The present invention relates generally to signal recovery in communication systems and is particularly applicable to, and is described below in the context of, a digital cellular communication system such as the North American TDMA (Time Division Multiple Access) cellular communication system compatible with EIA/TIA documents IS-54 (Revs. A and B) and IS-136.

A conventional wireless radio system used for telephony consists of three basic elements—namely, mobile units, cell sites, and a Mobile Switching Center (“MSC”). In a basic cellular system, a geographic service area, such as a city, is subdivided into a plurality of smaller radio coverage areas, or “cells”. A mobile unit communicates by radio frequency (RF) signals to the cell site within its radio coverage area. The cell site's base station converts these radio signals for transfer to the MSC via wire (landline) or wireless (microwave) communication links. The MSC routes the call to another mobile unit in the system or the appropriate landline facility. These three elements are integrated to form a ubiquitous coverage radio system that can connect to the public switched telephone network (PSTN).

A mobile unit contains a radio transceiver, a user interface portion, and an antenna assembly, in one physical package. The radio transceiver converts audio to a radio frequency signal for transmission to a cell site and converts received RF signals into audio. The user interface portion includes the display and keypad which allow the subscriber to communicate commands to the transceiver. The antenna assembly couples RF energy between the electronics within the mobile unit and the “channel”, which is the outside air, for transmission and reception. Each mobile unit has a Mobile Identification Number (“MIN”) stored in an internal memory referred to as a Number Assignment Module (NAM).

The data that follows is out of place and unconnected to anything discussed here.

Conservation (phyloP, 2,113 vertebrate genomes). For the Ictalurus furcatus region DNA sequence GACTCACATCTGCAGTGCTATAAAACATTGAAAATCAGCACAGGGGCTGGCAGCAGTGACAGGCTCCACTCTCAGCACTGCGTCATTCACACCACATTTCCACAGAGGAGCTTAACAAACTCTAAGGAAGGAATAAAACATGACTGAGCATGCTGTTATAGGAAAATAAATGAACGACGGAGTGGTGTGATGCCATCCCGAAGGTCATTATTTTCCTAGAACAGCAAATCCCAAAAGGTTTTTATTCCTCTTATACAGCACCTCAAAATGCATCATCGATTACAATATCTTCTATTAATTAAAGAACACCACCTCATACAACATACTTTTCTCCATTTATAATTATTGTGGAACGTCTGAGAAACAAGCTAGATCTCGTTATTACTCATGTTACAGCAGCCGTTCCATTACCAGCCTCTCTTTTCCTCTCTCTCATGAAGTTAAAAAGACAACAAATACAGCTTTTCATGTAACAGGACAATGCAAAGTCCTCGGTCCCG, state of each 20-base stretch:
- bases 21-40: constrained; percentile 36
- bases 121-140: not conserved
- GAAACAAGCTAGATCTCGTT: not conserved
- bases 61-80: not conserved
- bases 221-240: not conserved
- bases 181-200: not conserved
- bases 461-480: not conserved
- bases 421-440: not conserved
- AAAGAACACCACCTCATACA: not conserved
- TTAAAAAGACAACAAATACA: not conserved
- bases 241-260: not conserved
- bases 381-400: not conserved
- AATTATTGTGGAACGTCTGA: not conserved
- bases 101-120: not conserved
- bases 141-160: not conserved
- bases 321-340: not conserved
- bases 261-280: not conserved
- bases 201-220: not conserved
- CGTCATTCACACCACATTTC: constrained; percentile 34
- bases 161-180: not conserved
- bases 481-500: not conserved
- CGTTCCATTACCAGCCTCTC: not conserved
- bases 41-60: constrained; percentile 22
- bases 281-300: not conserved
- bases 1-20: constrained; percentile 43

A cell site links the mobile unit and the cellular system switching center, and contains a base station, transmission tower, and antenna assembly. The base station converts the radio signals to electrical signals for transfer to and from a switching center.

Digital cellular technology, in which information consisting of voice and data is digitally encoded onto an RF carrier signal, or systems which are compatible with digital and analog cellular communication standards are currently more popular than analog systems. Presently, there are three basic types of digital cellular technology; Time Division Multiple Access (TDMA), Frequency Division Multiple Access (FDMA) and Code Division Multiple Access (CDMA). Digital cellular systems currently fall within these three categories and many use a combination of one or more of these technologies along with analog techniques.

In order to satisfy a demand for a tenfold increase in system capacity over conventional analog cellular systems, the telephone industry group (TIA) of the Electronics Industry Association (EIA/TIA) promulgated an Interim Standard for time division multiplexed (TDM) wireless digital telephony in the late 1980's, known as IS-54. IS-54 (revs. A and B), and the more current Interim Standard for time division multiplexed wireless telephony, IS-136, use Time Division Multiple Access (TDMA) digital technology to effectively increase the limited bandwidth available for cellular communications. The EIA/TIA IS-54 (revs. A and B) and IS-136 standards are well known in the art and are incorporated herein by reference.